Amidst bitter political fighting on the U.S. budget, a bi-partisan Congressional coalition came together today to unite on a solution to the crisis in eastern Congo. Thirty-five members of Congress from both parties, led by Don Payne (D-NJ) and Jeff Fortenberry (R-NE), wrote to President Obama today to urge the administration to appoint a Special Envoy for Congo and the Great Lakes region.This letter comes just at the right time. Having just returned from Congo, I saw that the need for an envoy is greater than ever. Just four days ago, Assistant Secretary of State Johnnie Carson stated: “We have heard numerous calls for the appointment of a roving special envoy, but we believe for a variety of reasons that our ambassadors and their embassy teams in Kinshasa, Kigali, and other capitals are in a strong position to tackling these problems."
But the reality is that an envoy would complement the roles of the ambassadors, and that this is wholly necessary now. The new U.S. Ambassador to Congo, James Entwistle, is a day-long journey from the east in Kinshasa, and the need to engage the Congolese, Rwandan, Ugandan, and Burundian governments on conflict minerals is greater than ever, following the Congressional legislation on the issue and the urgent need to follow up on it through a robust certification process. The region has talked about certification for over a year through the International Conference on the Great Lakes Region, but strong U.S. engagement is needed to see it carried forward with actual monitoring and penalties for non-compliance.
Moreover, there are several moving parts within the administration’s Congo policy apparatus, including conflict minerals, sexual violence, elections, and there is a clear need for a focal point to provide the leadership and coordination to channel these pieces into a focused strategy. Given the cross-border and cross-continental aspects of the mineral trade, an envoy would butress the work of the ambassadors.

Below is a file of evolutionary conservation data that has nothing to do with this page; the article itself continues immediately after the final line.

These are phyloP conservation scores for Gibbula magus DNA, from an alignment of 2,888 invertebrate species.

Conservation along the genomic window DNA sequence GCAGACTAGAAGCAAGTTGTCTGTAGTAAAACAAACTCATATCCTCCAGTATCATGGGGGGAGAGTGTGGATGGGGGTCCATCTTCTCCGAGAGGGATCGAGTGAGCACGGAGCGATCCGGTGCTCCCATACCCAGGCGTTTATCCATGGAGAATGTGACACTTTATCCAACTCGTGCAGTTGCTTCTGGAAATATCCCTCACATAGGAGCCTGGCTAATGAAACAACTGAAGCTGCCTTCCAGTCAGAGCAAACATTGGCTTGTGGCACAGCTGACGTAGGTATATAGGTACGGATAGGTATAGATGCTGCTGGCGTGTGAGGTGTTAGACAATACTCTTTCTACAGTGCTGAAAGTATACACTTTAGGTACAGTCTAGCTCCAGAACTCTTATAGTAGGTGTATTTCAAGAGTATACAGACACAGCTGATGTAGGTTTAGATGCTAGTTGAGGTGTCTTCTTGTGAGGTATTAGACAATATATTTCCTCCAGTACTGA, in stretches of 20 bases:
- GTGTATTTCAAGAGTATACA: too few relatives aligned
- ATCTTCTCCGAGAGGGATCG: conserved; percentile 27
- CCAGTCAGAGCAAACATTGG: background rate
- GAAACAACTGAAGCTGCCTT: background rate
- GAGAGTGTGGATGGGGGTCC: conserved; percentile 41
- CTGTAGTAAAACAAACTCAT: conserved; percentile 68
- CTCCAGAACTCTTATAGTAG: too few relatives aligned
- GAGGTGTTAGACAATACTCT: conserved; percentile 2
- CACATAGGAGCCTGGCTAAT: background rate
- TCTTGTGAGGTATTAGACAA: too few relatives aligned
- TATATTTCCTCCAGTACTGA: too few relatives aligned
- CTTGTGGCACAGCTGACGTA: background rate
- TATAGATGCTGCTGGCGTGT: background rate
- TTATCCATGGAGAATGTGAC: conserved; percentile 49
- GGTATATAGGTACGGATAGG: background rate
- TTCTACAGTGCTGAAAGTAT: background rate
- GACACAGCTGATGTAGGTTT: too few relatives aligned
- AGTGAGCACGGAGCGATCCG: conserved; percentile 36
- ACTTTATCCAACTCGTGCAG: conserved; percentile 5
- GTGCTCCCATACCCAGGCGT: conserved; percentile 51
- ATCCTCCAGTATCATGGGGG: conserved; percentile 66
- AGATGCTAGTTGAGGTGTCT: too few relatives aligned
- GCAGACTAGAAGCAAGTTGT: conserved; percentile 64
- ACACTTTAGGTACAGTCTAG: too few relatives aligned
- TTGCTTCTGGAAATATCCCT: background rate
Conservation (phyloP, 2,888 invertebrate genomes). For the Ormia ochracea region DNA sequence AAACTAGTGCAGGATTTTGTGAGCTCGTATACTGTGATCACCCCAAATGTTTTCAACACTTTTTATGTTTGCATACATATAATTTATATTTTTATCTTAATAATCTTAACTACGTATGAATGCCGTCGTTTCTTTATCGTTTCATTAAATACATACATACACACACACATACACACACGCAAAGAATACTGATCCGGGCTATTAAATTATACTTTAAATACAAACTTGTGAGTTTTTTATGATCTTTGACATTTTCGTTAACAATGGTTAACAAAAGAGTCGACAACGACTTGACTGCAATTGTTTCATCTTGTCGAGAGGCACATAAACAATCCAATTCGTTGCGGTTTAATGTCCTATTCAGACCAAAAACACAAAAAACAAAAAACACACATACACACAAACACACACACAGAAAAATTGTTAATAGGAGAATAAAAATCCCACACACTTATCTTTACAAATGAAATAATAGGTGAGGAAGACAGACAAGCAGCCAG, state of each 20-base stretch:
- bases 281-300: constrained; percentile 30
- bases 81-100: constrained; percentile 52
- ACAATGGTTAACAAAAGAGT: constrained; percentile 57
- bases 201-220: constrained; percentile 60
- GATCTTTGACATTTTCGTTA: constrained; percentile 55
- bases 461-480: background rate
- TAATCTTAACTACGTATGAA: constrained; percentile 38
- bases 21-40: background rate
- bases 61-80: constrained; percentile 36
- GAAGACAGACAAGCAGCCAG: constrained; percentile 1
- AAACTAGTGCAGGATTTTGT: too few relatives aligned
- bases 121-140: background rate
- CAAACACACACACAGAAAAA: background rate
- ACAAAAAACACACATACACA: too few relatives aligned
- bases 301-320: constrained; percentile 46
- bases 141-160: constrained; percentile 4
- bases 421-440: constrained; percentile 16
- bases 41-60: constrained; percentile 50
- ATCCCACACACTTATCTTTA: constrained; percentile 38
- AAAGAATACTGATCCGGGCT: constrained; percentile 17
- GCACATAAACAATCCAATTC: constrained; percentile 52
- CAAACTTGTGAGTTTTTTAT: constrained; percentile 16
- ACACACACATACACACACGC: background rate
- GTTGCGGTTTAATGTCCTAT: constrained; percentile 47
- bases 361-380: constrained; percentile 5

A Great Lakes Special Envoy would also better position the U.S. government to permanently eliminate the threat to civilians and regional stability posed by the Lord’s Resistance Army, or LRA. The LRA is a regional problem that demands a comprehensive and coordinated regional solution. Originating in Uganda almost 25 years ago, it now operates in Congo, the Central African Republic, and Sudan. As required by the LRA Disarmament and Northern Uganda Recovery Act of 2009, the administration developed a regional strategy for the LRA in November 2010. However, there currently is no one person tasked with integrating LRA-related initiatives throughout the region and between agencies. The Special Envoy would ensure that the strategy is implemented, and would lead interagency coordination within the U.S. government and more robust engagement with regional governments, the U.N., the African Union, and other key partners.
In their letter, the members of Congress stated:
As you are aware, the Congolese—especially in the eastern Congo—endure hardships well beyond our realm of comprehension. Rebel groups from inside and outside of Congolese borders, using sexual violence as a means of control, trample on every step the people of the DRC make toward stability. The human rights and humanitarian crisis is heightened by severe food and medicinal shortages. If the DRC continues on this path, the nation may return to the lawlessness that made Congo the site of the bloodiest conflict since World War II. A destabilized DRC could cause a ripple effect through the region and could threaten U.S. security. The need for a Special Envoy is well recognized and was specifically required in the 2006 Democratic Republic of Congo Relief, Security, and Democracy Promotion Act (P.L. 109-456). Further, reappointment of the position would complement recent enactment of the Dodd-Frank Act (PL 111-203) which requires the Secretary of State to develop a strategy to address the link between conflict minerals, human rights abuses and armed groups in the DRC, and the Lord’s Resistance Army Disarmament and Northern Uganda Recovery Act (PL 111-172) which addresses the dire need for protection of civilians in the Great Lakes Region from armed attack.